I had been cooped up all week, sculpting a tabletop-sized figure in clay.
Working small always tests my work ethic. Some sculptors can work in miniature and love it. Me, I love to sculpt, but my style and nature wants big, expansive gestures. So when, after four days of being diligent, good boy sculptor, my wife announces she’s working from home on Friday, there was only one thing to do.
Wilderness Photo Shoot.
After taking my wife to lunch (I’m not stupid), I loaded the props up and set out for the woods.
It was 63 degrees Friday afternoon. In Missouri, in mid-February, the first thing I see as I step into the field is a snake. A freaking little stripped snake slithering out of my path. I chose to take this as a good omen instead of worrying about Global Warming.
Field work always takes much more time than I think it will. I did not get to all the locations I had in-mind. I did manage to get some “shooting” accomplished. Enjoy.
Sometimes, I get the urge to leave some of my less expensive props on site, or even stage them at some particular location (not where auto traffic could see it, though. Don’t want accidents). I’m sure I am not the first prop artist to feel this impish impulse.
Perhaps, one day, one evening, when the sun is dying on the horizon and the purple dusk creeps from the shadowed wood, I will give in to that sibilant whisper. Yes, perhaps the whispering imp will seduce me, and I leave a Horrible peeking from behind a tree in the park.
. . . sprang from a doodle sketch, a bat dropping. The more I looked at the beast, the more I wanted to bring it to life. I kept thinking what a fearsome creature this would be, all those sharp legs and claws ripping at you, the teeth snapping at your face and throat.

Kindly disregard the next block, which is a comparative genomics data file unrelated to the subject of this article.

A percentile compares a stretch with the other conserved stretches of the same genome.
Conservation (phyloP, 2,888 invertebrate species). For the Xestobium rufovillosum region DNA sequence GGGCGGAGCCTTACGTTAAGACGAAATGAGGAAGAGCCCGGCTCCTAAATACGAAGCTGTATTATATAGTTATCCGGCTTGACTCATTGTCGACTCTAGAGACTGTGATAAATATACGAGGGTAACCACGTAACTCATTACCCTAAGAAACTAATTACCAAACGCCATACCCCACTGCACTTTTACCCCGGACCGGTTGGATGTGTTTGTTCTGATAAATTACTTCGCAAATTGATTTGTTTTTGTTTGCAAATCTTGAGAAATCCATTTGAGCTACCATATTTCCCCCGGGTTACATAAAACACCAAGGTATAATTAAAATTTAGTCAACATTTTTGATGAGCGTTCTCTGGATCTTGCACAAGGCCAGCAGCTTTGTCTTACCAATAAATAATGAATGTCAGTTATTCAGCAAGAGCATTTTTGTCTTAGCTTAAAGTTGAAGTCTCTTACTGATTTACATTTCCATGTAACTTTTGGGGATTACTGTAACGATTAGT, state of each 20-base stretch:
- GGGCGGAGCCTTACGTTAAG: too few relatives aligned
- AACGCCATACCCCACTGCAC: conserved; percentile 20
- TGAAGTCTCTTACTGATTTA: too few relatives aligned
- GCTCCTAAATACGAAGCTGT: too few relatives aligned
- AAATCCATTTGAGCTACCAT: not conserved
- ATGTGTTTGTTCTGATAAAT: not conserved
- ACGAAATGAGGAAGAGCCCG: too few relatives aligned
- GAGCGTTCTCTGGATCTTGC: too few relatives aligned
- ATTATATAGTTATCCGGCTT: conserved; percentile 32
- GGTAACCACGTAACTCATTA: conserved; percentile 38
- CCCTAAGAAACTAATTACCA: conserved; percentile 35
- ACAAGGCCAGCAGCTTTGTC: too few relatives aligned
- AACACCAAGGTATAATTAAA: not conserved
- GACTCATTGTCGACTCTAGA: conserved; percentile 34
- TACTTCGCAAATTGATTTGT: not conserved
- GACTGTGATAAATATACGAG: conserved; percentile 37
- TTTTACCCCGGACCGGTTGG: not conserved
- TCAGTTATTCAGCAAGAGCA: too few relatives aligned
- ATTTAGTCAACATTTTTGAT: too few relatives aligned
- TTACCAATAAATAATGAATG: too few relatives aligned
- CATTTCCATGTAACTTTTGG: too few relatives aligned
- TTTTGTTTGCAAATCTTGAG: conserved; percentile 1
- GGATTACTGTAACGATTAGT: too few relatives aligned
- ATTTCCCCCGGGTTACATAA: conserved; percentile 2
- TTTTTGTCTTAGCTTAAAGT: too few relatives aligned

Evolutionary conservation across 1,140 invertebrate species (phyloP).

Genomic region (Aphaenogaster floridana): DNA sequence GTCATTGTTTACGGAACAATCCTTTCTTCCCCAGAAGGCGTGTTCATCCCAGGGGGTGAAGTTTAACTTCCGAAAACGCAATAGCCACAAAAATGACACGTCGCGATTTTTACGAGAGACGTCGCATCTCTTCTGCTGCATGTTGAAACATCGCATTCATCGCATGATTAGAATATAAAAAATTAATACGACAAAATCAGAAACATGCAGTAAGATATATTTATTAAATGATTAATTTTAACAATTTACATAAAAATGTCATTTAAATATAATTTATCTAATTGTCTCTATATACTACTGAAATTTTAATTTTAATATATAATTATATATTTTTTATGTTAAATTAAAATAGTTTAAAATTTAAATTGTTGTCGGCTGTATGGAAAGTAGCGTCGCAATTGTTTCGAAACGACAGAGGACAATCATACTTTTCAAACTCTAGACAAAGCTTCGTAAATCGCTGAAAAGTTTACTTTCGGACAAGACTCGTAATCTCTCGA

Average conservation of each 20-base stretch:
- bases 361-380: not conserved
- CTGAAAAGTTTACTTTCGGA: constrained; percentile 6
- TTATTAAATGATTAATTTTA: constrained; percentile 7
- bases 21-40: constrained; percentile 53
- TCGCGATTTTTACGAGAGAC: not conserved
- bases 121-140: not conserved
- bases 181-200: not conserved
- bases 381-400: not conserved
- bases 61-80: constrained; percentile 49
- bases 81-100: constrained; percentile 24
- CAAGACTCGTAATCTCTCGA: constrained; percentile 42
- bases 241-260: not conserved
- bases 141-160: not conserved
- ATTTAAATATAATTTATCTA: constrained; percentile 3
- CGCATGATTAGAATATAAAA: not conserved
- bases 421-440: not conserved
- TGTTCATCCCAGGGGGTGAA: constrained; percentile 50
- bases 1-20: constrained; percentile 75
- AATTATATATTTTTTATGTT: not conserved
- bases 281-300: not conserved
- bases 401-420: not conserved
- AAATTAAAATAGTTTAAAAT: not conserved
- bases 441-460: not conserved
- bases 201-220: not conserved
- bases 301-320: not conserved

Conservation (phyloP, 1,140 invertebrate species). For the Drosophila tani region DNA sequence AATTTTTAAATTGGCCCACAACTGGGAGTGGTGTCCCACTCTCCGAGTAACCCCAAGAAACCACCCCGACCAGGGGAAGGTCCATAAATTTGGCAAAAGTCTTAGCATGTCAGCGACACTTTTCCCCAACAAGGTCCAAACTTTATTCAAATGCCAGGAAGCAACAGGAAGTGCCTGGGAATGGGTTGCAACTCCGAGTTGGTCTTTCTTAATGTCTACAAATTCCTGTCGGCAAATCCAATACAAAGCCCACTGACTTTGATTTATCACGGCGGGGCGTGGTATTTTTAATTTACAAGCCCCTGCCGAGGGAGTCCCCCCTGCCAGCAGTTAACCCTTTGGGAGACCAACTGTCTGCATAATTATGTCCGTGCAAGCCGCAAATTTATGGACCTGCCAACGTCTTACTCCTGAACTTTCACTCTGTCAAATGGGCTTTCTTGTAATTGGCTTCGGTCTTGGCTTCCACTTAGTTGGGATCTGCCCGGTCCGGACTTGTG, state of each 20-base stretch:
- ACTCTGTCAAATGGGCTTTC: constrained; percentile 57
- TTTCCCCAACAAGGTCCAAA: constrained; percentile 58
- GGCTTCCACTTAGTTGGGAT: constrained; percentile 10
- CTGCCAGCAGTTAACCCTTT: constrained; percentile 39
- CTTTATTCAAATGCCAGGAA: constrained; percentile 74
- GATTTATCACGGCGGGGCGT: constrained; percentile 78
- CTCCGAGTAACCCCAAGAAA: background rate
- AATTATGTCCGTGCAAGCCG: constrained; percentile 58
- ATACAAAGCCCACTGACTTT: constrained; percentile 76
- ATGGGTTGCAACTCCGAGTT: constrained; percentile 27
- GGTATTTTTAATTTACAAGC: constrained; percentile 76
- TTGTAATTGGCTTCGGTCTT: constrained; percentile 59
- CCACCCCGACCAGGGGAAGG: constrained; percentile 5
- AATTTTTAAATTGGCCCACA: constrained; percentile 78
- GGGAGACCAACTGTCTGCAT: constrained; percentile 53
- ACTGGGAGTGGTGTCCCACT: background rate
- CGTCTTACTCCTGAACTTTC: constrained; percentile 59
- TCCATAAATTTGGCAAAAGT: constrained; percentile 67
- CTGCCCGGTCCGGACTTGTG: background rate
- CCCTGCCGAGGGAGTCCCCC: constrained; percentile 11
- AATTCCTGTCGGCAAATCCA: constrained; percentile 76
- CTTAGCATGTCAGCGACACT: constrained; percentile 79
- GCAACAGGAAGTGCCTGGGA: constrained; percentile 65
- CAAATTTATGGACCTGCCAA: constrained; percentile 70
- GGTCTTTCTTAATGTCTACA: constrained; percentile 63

Someone said he would hate to be in my head. That’s okay; it’s pretty crowded in there already.
I will leave another dropping. Perhaps one day, this creature will “live” as well.
For artistic projects, I have discipline and patience. When it comes to sketching and doodling, I’d rather just grab a pen and get going. This new category of sketches and doodles, these Bat Droppings, are almost always executed in pen from the start, so any mistake in proportion, perspective, etc., are there for all to see. I am human, mostly.
These sketches are done either to amuse my fickle mind, or to flesh out prop or sculpting ideas. They are accomplished with immediacy as the goal, to get the idea of the image or concept on paper. The page below turned out a fun prop the kids really liked.
Feel free to use any of the ideas to create your own prop. Copyright laws still apply to the art. Just play nice and give me credit if you publish it.
I never learn; always buy quality, especially when it comes to cages. Fluffy (thank you , Tom Savini) got loose last night and really raised hell with the neighbors. Thankfully, I was able to lure him back with cat food and chocolate chip cookies.
“Fluffy” as a work-in-progress, 7/2016.